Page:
275 pages, Lulu
Review by Marc Nash
Kneel Downe is a wor(l)d builder. A fractured, fleeting world like viewing through a spectroscope. But a rich one all the same. It put me in mind of Italo Calvino's "Invisible Cities", as if refracted through a Jeff Noonian sphere. Indeed Downe acknowledges Noon's influence on the "Blurb" world.
'Virulent', a multi-faceted word that contains notions of virus, of infection, of poison, of spite and malignancy. But this book is all about the transmission of words, like a virus, the spread of an infectious creativity and imagination that gladly smears the willing reader and conducts us into the Blurb world. But it is a fractured one. For the book is made up of different sections, loosely and thematically linked through Detective Kurt Lobo and the nature of the sentient life in this futurescape.
After the single lined prologue that appears to conduct us into the dreams and visions of Joshua Knight, we enter the introduction to a future/alternative world in which Joshua's technology "births a new age" through the drug ReGen. The next part of the book takes us through the various physiological and psychological "Phazes" of the transformation brought about by use of the drug. This is where Downe's skill with language comes to the fore. Compact 140 character what- passages, bulletins, blurbs? populate this section of the book. (Yes, this section evolved via Twitter). Evocative, rhythmic pulses of language, echoing song titles and lyrics and probably fragments of literature too. The language is both skintight and sumptuous to the mind's eye, a world conjured through words, but not the sentence running on after sentence of conventional description you might be familiar with. The compact rhythm drives the pace, yields the tension of each passage, the word choices, the imagery and the assonances fuel the pleasure of luxuriating in language itself.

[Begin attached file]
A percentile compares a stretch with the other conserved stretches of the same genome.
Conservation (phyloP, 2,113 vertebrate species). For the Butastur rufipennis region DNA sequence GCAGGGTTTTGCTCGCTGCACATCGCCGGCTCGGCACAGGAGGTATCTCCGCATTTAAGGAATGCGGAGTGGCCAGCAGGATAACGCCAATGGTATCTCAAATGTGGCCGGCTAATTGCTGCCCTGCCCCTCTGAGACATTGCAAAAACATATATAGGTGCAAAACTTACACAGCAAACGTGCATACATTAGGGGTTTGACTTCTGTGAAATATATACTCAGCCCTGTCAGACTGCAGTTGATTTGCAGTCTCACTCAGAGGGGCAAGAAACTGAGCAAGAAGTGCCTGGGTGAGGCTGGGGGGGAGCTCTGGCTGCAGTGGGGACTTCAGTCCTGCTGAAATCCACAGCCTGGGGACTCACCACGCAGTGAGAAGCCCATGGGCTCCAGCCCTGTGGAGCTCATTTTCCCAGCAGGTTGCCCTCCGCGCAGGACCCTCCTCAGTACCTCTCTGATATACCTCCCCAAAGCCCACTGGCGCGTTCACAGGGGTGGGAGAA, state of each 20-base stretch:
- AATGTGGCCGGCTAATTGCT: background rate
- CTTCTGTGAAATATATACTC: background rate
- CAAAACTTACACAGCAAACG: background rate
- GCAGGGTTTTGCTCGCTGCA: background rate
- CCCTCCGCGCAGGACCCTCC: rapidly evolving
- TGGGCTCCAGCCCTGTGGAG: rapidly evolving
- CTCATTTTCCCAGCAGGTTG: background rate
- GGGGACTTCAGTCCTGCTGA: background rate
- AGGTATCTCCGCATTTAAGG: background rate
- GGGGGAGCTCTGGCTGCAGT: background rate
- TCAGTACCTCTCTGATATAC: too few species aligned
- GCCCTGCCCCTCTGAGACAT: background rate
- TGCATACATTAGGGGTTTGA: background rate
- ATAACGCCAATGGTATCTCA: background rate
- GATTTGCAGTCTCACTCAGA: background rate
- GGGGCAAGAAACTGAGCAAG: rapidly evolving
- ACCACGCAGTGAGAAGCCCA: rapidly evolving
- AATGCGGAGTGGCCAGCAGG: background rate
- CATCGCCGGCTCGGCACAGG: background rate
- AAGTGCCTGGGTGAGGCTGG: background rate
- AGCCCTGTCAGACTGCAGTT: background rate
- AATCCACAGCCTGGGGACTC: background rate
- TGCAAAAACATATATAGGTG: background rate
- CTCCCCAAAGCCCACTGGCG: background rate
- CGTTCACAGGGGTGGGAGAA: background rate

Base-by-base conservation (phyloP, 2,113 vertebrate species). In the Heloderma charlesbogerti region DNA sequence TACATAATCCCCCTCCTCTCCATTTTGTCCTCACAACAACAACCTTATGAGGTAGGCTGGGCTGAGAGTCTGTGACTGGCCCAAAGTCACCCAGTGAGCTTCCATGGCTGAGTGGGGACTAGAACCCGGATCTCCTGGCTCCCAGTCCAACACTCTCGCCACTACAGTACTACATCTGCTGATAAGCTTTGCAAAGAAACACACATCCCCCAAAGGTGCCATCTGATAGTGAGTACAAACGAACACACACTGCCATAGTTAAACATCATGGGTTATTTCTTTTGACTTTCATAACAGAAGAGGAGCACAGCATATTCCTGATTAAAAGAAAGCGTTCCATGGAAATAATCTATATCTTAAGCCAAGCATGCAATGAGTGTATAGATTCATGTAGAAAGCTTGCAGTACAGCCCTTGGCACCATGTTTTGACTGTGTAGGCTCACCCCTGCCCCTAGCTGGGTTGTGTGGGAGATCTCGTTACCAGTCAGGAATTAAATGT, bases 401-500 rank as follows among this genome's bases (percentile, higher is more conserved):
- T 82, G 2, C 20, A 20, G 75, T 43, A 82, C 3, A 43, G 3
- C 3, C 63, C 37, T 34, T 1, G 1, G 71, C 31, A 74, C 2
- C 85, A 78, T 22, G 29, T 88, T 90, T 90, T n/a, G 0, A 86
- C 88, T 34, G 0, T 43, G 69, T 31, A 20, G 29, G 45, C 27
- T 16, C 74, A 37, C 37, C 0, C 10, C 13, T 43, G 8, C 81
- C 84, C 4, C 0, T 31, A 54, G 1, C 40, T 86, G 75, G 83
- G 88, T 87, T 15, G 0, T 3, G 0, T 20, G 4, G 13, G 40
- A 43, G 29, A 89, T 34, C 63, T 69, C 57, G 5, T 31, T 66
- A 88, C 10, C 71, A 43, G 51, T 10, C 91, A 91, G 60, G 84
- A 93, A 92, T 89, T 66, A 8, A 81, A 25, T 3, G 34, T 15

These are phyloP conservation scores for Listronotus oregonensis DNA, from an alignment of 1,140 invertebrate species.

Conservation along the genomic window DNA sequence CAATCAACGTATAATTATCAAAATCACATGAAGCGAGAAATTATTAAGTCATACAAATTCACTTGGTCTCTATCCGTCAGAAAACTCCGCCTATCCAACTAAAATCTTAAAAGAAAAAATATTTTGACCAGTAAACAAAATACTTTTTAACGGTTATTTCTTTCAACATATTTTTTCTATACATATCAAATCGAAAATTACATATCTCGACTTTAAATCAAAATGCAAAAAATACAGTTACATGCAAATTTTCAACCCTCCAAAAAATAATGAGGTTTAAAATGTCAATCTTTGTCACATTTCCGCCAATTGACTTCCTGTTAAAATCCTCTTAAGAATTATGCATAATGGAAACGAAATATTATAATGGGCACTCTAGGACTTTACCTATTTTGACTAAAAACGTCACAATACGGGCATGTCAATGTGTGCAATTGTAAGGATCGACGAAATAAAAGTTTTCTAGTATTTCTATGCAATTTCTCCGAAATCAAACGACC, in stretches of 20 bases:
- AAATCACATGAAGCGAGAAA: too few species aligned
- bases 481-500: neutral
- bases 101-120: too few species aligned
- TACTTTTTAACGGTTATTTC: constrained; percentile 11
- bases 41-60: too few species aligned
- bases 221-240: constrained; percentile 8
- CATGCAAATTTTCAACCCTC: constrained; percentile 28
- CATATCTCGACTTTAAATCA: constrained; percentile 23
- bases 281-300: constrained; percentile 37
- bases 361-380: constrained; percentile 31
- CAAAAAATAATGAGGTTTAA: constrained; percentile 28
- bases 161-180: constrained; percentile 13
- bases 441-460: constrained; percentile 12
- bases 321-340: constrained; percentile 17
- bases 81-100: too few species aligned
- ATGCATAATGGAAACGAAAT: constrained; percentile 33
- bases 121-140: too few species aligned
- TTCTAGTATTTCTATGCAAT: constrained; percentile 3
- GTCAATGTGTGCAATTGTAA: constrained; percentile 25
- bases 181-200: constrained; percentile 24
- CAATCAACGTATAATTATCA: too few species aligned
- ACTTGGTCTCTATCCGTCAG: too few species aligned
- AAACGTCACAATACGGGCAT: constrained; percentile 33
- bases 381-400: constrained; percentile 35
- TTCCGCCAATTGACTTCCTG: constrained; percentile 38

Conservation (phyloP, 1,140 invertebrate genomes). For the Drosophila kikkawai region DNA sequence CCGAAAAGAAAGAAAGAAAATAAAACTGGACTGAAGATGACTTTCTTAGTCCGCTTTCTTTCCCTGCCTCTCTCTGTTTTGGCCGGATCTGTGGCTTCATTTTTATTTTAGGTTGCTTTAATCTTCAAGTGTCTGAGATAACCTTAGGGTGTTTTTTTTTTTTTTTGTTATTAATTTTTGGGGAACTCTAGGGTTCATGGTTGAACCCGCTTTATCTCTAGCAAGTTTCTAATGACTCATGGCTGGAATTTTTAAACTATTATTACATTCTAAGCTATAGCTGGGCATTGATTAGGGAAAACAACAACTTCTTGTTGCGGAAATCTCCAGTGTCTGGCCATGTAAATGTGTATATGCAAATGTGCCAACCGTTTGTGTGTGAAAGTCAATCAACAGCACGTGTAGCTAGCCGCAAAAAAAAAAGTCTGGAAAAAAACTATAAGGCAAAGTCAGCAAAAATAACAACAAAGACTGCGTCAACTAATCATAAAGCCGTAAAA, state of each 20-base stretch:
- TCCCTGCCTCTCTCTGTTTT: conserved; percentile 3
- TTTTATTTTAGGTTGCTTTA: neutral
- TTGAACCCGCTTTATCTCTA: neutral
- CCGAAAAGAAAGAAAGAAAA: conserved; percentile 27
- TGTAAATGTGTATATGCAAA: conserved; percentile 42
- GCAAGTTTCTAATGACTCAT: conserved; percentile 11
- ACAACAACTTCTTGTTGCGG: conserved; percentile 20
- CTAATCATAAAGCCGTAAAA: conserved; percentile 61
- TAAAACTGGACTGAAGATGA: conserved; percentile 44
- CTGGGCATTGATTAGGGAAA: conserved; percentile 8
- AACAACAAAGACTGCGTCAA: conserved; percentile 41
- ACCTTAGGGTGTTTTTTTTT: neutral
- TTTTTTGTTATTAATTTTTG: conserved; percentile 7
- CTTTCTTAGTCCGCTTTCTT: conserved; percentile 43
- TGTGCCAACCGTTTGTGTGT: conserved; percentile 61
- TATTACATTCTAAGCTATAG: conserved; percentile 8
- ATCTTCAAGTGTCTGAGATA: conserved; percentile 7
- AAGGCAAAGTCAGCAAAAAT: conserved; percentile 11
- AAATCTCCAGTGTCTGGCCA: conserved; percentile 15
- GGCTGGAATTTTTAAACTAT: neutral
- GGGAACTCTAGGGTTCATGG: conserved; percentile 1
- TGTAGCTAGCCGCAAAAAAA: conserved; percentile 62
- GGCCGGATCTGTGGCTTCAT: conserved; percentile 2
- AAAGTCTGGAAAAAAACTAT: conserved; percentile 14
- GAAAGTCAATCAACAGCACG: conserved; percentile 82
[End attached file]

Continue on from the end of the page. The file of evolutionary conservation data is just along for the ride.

The next section is "History", equally fractured and fragmented, but giving tantalising glimpses into some of the spaces in between the world of the Phazes. But then comes my favourite section, three narratives involving Detective Lobo written in the style of film scripts. Lobo moves through the ReGen world in suitably noir fashion, encountering his fellow citizens who are all gene spliced with the animal of their choice as they determine their own external appearance according to their self-image. Everyone in this world is pursuing their hedonistic pleasure, while desperately clinging on to life itself. Downe ramps up the threat and menace as new foes are on the trail of Lobo and the third script ends with Lobo surrounded on all sides by enemies terrestrial and supernatural in the Police Station, much like an "Assault on Precinct 13" scenario. And this was my only disappointment with the book, that Downe leaves me hanging not knowing the outcome, which is instead to be resolved in the next instalment of the Blurb. Downe certainly knows how to create an instant devotee, these scripts are just supremely well written and draw you fully into their world.
The final section, the "Fractures Three" is a hilarious psychological interrogation of various super-heroes and villains under the auspices of the Police. None are terribly co-operative, and Downe is playing with the idea of just how conscious of their powers and super-being these folk are, together with that split between the ordinary mortal self and that of the almost demi-god enabled by their powers. More of this as well to come in the future I hope.
So surrender yourself to the world built by Kneel Downe, Virulent Blurb: Fractures. A fractured world to be sure, but one erected on weighty linguistic and ideational foundations. Kneel down at the creative forge of Kneel Downe.